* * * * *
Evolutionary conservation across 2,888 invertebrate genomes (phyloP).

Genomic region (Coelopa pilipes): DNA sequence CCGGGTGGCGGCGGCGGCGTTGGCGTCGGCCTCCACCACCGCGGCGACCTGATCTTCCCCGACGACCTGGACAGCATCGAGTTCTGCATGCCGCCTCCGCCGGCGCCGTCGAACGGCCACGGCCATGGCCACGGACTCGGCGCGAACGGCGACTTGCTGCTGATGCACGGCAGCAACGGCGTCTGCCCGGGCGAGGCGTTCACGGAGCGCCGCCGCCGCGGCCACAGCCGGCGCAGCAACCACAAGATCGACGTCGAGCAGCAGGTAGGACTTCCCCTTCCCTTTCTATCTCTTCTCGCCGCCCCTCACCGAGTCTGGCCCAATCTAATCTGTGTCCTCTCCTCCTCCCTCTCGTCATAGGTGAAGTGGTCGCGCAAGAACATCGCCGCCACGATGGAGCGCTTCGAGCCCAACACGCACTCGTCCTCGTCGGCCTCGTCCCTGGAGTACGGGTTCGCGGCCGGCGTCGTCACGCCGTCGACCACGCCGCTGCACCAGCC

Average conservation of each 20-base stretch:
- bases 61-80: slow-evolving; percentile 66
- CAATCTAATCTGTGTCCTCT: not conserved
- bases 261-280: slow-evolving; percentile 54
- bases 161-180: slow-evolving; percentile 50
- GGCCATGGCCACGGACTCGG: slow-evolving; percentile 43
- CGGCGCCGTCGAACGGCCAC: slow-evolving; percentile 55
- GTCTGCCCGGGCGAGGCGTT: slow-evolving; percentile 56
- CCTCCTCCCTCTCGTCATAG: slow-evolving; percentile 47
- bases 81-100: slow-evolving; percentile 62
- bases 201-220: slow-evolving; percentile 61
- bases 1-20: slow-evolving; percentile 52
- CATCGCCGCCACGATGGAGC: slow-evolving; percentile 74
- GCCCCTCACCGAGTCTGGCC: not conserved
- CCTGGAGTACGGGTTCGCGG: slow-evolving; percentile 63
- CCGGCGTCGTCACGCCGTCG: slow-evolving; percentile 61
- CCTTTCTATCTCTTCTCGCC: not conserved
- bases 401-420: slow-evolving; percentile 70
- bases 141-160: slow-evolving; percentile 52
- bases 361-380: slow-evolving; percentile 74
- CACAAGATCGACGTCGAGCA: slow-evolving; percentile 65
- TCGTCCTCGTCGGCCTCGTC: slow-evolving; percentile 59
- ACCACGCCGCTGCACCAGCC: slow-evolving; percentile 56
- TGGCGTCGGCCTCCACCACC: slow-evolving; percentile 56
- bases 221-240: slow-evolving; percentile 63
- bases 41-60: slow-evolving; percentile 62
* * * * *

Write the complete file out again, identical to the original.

Evolutionary conservation across 2,888 invertebrate genomes (phyloP).

Genomic region (Coelopa pilipes): DNA sequence CCGGGTGGCGGCGGCGGCGTTGGCGTCGGCCTCCACCACCGCGGCGACCTGATCTTCCCCGACGACCTGGACAGCATCGAGTTCTGCATGCCGCCTCCGCCGGCGCCGTCGAACGGCCACGGCCATGGCCACGGACTCGGCGCGAACGGCGACTTGCTGCTGATGCACGGCAGCAACGGCGTCTGCCCGGGCGAGGCGTTCACGGAGCGCCGCCGCCGCGGCCACAGCCGGCGCAGCAACCACAAGATCGACGTCGAGCAGCAGGTAGGACTTCCCCTTCCCTTTCTATCTCTTCTCGCCGCCCCTCACCGAGTCTGGCCCAATCTAATCTGTGTCCTCTCCTCCTCCCTCTCGTCATAGGTGAAGTGGTCGCGCAAGAACATCGCCGCCACGATGGAGCGCTTCGAGCCCAACACGCACTCGTCCTCGTCGGCCTCGTCCCTGGAGTACGGGTTCGCGGCCGGCGTCGTCACGCCGTCGACCACGCCGCTGCACCAGCC

Average conservation of each 20-base stretch:
- bases 61-80: slow-evolving; percentile 66
- CAATCTAATCTGTGTCCTCT: not conserved
- bases 261-280: slow-evolving; percentile 54
- bases 161-180: slow-evolving; percentile 50
- GGCCATGGCCACGGACTCGG: slow-evolving; percentile 43
- CGGCGCCGTCGAACGGCCAC: slow-evolving; percentile 55
- GTCTGCCCGGGCGAGGCGTT: slow-evolving; percentile 56
- CCTCCTCCCTCTCGTCATAG: slow-evolving; percentile 47
- bases 81-100: slow-evolving; percentile 62
- bases 201-220: slow-evolving; percentile 61
- bases 1-20: slow-evolving; percentile 52
- CATCGCCGCCACGATGGAGC: slow-evolving; percentile 74
- GCCCCTCACCGAGTCTGGCC: not conserved
- CCTGGAGTACGGGTTCGCGG: slow-evolving; percentile 63
- CCGGCGTCGTCACGCCGTCG: slow-evolving; percentile 61
- CCTTTCTATCTCTTCTCGCC: not conserved
- bases 401-420: slow-evolving; percentile 70
- bases 141-160: slow-evolving; percentile 52
- bases 361-380: slow-evolving; percentile 74
- CACAAGATCGACGTCGAGCA: slow-evolving; percentile 65
- TCGTCCTCGTCGGCCTCGTC: slow-evolving; percentile 59
- ACCACGCCGCTGCACCAGCC: slow-evolving; percentile 56
- TGGCGTCGGCCTCCACCACC: slow-evolving; percentile 56
- bases 221-240: slow-evolving; percentile 63
- bases 41-60: slow-evolving; percentile 62